Storage

Five hard disk cleaning and erasing tools

Brien Posey lists five tools that ensure your personal information is securely removed from all hard disks.

When it comes to disposing of old hard drives, simply erasing your files or reformatting the drive alone is not enough to ensure your privacy. In this age of rampant ID theft, it is more important than ever to ensure that your personal information is securely removed from all hard disks. That being the case, I decided to create a list of five utilities for securely erasing and formatting old hard drives.

This blog post is also available as a TechRepublic Photo Gallery.

Active@Kill Disk - Hard Drive Eraser

Active@ Kill Disk - Hard Drive Eraser is a free utility for securely erasing a hard drive. More importantly, this utility adheres to United States Department of Defense standards (DoD 5220.22M) for hard disk data removal.

Although some might consider it to be hokey, I especially liked the certificate feature. When a hard disk has been erased, the software generates a certificate that you can print as a way of proving that the disk has been securely erased.

Eraser

Eraser from Heidi Computers, is another free utility for securely erasing data from a hard disk. The most interesting thing about this utility is that it provides several different methods for overwriting data, based on a number of different standards. You can even define your own method for overwriting data.

This utility allows you to securely erase specific files, folders, unused disk space, or even the recycle bin. Furthermore, erase operations can be run manually or scheduled.

Shredit for Windows

Shredit for Windows is a privacy application that is designed to securely erase individual files, free space, or entire hard drives. The software lets you pick the write pattern and the number of writes. A number of different government standards are supported.

Shredit for Windows costs $24.95 for the download version or $34.95 for the CD-ROM version.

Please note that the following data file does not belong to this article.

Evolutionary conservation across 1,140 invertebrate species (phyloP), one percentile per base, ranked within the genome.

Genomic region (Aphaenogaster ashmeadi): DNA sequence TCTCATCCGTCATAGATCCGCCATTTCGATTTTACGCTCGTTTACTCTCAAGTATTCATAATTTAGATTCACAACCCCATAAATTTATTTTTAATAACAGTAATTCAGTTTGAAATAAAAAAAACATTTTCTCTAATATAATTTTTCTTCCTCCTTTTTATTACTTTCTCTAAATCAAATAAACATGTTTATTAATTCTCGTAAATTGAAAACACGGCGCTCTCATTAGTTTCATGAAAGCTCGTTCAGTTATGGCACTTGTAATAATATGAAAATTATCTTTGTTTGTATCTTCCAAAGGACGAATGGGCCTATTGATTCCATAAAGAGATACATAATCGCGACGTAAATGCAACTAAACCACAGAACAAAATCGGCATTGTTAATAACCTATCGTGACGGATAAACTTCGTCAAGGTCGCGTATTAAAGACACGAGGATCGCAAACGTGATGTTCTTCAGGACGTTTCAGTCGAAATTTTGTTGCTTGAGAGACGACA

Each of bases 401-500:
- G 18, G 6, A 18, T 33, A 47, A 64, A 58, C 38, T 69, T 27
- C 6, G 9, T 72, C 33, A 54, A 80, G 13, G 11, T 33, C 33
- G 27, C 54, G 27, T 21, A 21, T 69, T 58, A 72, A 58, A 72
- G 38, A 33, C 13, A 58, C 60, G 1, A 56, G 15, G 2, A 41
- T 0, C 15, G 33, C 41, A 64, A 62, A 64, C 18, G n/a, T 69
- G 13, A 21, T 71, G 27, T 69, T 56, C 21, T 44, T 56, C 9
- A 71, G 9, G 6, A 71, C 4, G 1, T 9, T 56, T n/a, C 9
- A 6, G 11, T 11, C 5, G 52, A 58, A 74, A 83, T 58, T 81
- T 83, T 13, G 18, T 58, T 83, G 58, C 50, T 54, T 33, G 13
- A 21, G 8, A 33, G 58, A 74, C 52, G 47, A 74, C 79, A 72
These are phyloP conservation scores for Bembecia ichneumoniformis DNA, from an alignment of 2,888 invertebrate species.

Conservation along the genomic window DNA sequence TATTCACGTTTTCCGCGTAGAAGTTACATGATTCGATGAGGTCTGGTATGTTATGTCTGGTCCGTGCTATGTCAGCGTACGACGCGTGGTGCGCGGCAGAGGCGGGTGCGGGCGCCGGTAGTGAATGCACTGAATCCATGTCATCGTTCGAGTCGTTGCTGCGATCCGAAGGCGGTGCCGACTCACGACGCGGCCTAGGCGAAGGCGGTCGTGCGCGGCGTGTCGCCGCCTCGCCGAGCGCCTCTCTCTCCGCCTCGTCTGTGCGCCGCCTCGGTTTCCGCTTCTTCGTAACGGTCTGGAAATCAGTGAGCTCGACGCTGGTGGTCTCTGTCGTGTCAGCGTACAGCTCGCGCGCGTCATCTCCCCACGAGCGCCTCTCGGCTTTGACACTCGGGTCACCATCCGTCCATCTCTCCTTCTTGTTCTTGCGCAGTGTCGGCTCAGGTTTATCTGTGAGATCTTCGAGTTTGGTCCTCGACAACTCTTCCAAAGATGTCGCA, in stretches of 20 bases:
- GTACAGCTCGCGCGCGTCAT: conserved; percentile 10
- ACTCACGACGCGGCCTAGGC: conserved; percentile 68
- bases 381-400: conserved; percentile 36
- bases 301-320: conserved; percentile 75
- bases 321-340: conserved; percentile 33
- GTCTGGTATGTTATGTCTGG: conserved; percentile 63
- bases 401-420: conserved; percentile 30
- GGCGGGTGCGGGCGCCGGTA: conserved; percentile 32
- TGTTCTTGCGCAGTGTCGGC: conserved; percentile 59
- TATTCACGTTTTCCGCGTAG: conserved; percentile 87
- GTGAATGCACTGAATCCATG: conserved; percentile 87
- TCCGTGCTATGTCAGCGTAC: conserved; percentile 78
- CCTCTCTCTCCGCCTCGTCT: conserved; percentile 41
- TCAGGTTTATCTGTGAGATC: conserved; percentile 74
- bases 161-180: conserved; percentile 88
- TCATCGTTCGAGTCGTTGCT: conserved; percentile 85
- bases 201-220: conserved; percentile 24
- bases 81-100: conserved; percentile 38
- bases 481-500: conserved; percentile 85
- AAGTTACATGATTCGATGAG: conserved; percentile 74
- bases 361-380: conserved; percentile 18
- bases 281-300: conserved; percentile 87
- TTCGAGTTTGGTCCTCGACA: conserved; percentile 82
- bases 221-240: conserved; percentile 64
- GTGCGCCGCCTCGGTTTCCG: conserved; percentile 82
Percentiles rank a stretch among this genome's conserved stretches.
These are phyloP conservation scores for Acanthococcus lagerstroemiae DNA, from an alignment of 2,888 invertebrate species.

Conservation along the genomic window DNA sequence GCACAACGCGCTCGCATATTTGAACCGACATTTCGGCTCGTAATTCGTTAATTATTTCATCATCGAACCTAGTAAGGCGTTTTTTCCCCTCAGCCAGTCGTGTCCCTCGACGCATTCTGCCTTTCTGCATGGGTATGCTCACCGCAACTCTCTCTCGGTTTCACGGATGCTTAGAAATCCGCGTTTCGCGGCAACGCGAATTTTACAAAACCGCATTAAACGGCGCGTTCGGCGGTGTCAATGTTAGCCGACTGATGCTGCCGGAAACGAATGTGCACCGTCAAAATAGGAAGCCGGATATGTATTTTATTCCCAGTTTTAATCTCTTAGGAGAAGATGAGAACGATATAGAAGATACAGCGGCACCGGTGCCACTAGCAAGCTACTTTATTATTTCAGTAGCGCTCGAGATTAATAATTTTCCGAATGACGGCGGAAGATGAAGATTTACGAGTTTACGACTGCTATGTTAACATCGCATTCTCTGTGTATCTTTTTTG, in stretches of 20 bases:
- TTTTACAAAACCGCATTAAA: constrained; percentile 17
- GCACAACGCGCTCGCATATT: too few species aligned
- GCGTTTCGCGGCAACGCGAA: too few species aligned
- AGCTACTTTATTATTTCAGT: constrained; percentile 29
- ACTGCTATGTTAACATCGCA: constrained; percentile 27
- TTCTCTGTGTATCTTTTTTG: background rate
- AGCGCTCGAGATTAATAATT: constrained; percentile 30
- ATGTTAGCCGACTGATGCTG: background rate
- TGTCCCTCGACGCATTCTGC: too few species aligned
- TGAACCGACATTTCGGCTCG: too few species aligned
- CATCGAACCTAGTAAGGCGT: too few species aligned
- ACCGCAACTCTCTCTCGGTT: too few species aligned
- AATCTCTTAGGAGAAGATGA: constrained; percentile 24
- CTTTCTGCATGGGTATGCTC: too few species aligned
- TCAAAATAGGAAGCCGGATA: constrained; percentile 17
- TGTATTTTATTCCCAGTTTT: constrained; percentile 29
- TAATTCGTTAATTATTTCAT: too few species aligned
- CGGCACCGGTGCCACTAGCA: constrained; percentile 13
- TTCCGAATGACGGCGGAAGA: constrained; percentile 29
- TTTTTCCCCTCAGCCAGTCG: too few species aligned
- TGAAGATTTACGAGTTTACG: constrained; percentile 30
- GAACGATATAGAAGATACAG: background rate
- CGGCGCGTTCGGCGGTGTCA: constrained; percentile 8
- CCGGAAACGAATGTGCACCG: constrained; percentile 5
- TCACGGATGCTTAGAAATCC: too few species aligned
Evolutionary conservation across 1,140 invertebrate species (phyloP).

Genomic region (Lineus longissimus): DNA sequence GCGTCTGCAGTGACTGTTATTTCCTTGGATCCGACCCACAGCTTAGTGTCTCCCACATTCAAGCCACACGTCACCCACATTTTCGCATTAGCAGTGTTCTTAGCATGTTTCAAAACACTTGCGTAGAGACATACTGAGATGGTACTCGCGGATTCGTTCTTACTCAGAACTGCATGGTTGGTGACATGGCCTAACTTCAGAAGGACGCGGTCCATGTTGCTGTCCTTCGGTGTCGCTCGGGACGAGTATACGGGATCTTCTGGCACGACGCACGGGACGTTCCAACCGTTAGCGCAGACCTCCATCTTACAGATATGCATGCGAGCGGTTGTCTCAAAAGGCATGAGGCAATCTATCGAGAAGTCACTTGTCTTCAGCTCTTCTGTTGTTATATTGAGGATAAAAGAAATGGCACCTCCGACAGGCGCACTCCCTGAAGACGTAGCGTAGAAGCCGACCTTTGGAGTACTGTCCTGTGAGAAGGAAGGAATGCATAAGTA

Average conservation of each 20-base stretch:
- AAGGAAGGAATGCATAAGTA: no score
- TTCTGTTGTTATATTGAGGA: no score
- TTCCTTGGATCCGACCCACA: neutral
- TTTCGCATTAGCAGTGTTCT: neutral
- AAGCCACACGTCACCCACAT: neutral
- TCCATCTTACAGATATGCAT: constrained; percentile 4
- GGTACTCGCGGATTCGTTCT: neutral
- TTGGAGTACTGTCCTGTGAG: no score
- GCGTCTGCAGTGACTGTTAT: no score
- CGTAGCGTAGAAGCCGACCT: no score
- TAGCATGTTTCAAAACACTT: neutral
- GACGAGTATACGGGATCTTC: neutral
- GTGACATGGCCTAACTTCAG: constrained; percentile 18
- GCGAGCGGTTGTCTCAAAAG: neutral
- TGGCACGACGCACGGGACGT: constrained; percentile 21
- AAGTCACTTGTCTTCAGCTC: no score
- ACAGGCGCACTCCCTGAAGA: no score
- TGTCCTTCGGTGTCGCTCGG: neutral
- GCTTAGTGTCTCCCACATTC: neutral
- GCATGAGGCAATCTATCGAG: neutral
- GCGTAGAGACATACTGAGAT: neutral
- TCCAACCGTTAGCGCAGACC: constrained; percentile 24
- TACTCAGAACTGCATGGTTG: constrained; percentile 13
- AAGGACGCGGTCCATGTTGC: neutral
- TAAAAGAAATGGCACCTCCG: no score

Disk Wipe

Disk Wipe is a free utility for wiping data from a hard disk in a secure manner. Like Eraser, Disk Wipe includes a number of different algorithms, including DoD 5220-22.M, and Peter Guttman. The really nice thing about this utility is that it is portable, so you don't have to install it to be able to use it. Furthermore, Disk Wipe works on more than just hard drives. It can also be used to securely wipe USB flash drives and SD cards.

Darik's Boot and Nuke

Darik's Boot and Nuke is a free, open source utility for securely erasing hard drives. Although this utility is designed to be secure and effective, the author does not explicitly guarantee that data is completely unrecoverable and there is no support for this application.

Also read:

About

Mark Kaelin is a CBS Interactive Senior Editor for TechRepublic. He is the host for the Microsoft Windows and Office blog, the Google in the Enterprise blog, the Five Apps blog and the Big Data Analytics blog.

36 comments
jani_lehtinen
jani_lehtinen

ErAce is one software that can be used. It will write over whole disk 1-100 times. It can be downloaded free from erace.it

stuartbell
stuartbell

Very nice resources for wiping a drive. A complete wipe is recommended especially when you are going to sell that old drive. For Mac drives Stellar Drive Wipe is the best.

Puma4927
Puma4927

Kernel File Shredder software is also a good tool that removes specific file completely from the computer system and maintains the security. The utility also supports password locking of software to prevent unauthorized usage and maintains a record of all shredded files and folders.

miclev2333
miclev2333

Windows 7 is not listed as an operating system in the Eraser info on CNET and on Heidi.ie as a system that Eraser can be applied. Does anyone know if Eraser works okay on Windows 7?

awolf
awolf